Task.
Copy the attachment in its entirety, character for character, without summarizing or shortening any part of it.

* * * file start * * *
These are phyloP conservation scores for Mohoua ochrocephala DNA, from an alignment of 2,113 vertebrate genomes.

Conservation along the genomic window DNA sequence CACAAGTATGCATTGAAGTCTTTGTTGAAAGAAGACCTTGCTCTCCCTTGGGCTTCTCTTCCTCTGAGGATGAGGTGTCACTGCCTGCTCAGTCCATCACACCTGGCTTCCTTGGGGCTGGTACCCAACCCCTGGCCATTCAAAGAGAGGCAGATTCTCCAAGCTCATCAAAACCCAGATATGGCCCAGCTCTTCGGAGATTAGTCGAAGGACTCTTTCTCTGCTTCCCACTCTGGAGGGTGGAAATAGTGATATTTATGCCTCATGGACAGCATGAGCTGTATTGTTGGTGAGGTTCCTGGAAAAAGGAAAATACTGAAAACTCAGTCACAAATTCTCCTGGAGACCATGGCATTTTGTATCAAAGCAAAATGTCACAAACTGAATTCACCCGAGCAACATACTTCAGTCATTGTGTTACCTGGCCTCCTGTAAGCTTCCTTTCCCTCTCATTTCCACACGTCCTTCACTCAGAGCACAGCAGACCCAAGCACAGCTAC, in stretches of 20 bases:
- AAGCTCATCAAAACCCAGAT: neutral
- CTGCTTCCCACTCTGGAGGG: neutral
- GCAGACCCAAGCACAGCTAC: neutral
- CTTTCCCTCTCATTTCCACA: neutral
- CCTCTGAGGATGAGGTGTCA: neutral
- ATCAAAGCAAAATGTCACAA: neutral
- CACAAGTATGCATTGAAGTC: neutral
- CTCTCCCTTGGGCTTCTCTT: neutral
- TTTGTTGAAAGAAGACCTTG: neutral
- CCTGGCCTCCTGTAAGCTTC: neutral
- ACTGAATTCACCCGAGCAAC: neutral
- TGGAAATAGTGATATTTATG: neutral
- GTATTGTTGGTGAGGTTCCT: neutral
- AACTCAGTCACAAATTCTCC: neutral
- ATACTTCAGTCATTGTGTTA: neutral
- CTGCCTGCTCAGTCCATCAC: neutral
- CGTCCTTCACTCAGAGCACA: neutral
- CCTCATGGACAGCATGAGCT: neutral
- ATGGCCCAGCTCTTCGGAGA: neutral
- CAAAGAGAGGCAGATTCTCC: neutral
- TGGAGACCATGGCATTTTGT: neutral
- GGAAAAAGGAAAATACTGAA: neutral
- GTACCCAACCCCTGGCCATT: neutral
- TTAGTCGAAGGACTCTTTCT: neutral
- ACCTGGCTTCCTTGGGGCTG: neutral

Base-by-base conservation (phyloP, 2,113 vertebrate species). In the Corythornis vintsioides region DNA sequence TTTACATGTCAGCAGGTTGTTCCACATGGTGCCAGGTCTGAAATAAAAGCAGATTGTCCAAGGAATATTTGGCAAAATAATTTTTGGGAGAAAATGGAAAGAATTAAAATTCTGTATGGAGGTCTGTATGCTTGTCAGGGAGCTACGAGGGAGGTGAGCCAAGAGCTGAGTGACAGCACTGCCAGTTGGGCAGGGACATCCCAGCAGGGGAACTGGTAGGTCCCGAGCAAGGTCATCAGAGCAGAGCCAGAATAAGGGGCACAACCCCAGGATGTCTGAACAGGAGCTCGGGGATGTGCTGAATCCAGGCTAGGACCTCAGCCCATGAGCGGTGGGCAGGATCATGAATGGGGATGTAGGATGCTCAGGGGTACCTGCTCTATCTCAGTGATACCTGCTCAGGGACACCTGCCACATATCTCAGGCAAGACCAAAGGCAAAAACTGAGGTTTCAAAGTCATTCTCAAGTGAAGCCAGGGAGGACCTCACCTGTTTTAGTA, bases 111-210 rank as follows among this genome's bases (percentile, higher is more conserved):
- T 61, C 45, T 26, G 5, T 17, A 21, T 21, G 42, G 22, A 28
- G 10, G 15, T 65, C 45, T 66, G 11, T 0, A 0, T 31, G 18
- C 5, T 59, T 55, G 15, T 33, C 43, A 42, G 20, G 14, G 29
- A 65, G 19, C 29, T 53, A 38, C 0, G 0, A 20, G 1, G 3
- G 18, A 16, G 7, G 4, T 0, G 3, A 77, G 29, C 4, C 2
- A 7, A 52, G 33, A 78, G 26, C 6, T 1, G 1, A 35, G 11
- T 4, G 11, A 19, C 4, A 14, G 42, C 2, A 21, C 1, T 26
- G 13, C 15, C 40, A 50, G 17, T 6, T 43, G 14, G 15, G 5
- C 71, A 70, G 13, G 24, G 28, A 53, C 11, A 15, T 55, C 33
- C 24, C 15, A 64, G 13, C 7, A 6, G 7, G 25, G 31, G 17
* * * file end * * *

These are phyloP conservation scores for Mohoua ochrocephala DNA, from an alignment of 2,113 vertebrate genomes.

Conservation along the genomic window DNA sequence CACAAGTATGCATTGAAGTCTTTGTTGAAAGAAGACCTTGCTCTCCCTTGGGCTTCTCTTCCTCTGAGGATGAGGTGTCACTGCCTGCTCAGTCCATCACACCTGGCTTCCTTGGGGCTGGTACCCAACCCCTGGCCATTCAAAGAGAGGCAGATTCTCCAAGCTCATCAAAACCCAGATATGGCCCAGCTCTTCGGAGATTAGTCGAAGGACTCTTTCTCTGCTTCCCACTCTGGAGGGTGGAAATAGTGATATTTATGCCTCATGGACAGCATGAGCTGTATTGTTGGTGAGGTTCCTGGAAAAAGGAAAATACTGAAAACTCAGTCACAAATTCTCCTGGAGACCATGGCATTTTGTATCAAAGCAAAATGTCACAAACTGAATTCACCCGAGCAACATACTTCAGTCATTGTGTTACCTGGCCTCCTGTAAGCTTCCTTTCCCTCTCATTTCCACACGTCCTTCACTCAGAGCACAGCAGACCCAAGCACAGCTAC, in stretches of 20 bases:
- AAGCTCATCAAAACCCAGAT: neutral
- CTGCTTCCCACTCTGGAGGG: neutral
- GCAGACCCAAGCACAGCTAC: neutral
- CTTTCCCTCTCATTTCCACA: neutral
- CCTCTGAGGATGAGGTGTCA: neutral
- ATCAAAGCAAAATGTCACAA: neutral
- CACAAGTATGCATTGAAGTC: neutral
- CTCTCCCTTGGGCTTCTCTT: neutral
- TTTGTTGAAAGAAGACCTTG: neutral
- CCTGGCCTCCTGTAAGCTTC: neutral
- ACTGAATTCACCCGAGCAAC: neutral
- TGGAAATAGTGATATTTATG: neutral
- GTATTGTTGGTGAGGTTCCT: neutral
- AACTCAGTCACAAATTCTCC: neutral
- ATACTTCAGTCATTGTGTTA: neutral
- CTGCCTGCTCAGTCCATCAC: neutral
- CGTCCTTCACTCAGAGCACA: neutral
- CCTCATGGACAGCATGAGCT: neutral
- ATGGCCCAGCTCTTCGGAGA: neutral
- CAAAGAGAGGCAGATTCTCC: neutral
- TGGAGACCATGGCATTTTGT: neutral
- GGAAAAAGGAAAATACTGAA: neutral
- GTACCCAACCCCTGGCCATT: neutral
- TTAGTCGAAGGACTCTTTCT: neutral
- ACCTGGCTTCCTTGGGGCTG: neutral

Base-by-base conservation (phyloP, 2,113 vertebrate species). In the Corythornis vintsioides region DNA sequence TTTACATGTCAGCAGGTTGTTCCACATGGTGCCAGGTCTGAAATAAAAGCAGATTGTCCAAGGAATATTTGGCAAAATAATTTTTGGGAGAAAATGGAAAGAATTAAAATTCTGTATGGAGGTCTGTATGCTTGTCAGGGAGCTACGAGGGAGGTGAGCCAAGAGCTGAGTGACAGCACTGCCAGTTGGGCAGGGACATCCCAGCAGGGGAACTGGTAGGTCCCGAGCAAGGTCATCAGAGCAGAGCCAGAATAAGGGGCACAACCCCAGGATGTCTGAACAGGAGCTCGGGGATGTGCTGAATCCAGGCTAGGACCTCAGCCCATGAGCGGTGGGCAGGATCATGAATGGGGATGTAGGATGCTCAGGGGTACCTGCTCTATCTCAGTGATACCTGCTCAGGGACACCTGCCACATATCTCAGGCAAGACCAAAGGCAAAAACTGAGGTTTCAAAGTCATTCTCAAGTGAAGCCAGGGAGGACCTCACCTGTTTTAGTA, bases 111-210 rank as follows among this genome's bases (percentile, higher is more conserved):
- T 61, C 45, T 26, G 5, T 17, A 21, T 21, G 42, G 22, A 28
- G 10, G 15, T 65, C 45, T 66, G 11, T 0, A 0, T 31, G 18
- C 5, T 59, T 55, G 15, T 33, C 43, A 42, G 20, G 14, G 29
- A 65, G 19, C 29, T 53, A 38, C 0, G 0, A 20, G 1, G 3
- G 18, A 16, G 7, G 4, T 0, G 3, A 77, G 29, C 4, C 2
- A 7, A 52, G 33, A 78, G 26, C 6, T 1, G 1, A 35, G 11
- T 4, G 11, A 19, C 4, A 14, G 42, C 2, A 21, C 1, T 26
- G 13, C 15, C 40, A 50, G 17, T 6, T 43, G 14, G 15, G 5
- C 71, A 70, G 13, G 24, G 28, A 53, C 11, A 15, T 55, C 33
- C 24, C 15, A 64, G 13, C 7, A 6, G 7, G 25, G 31, G 17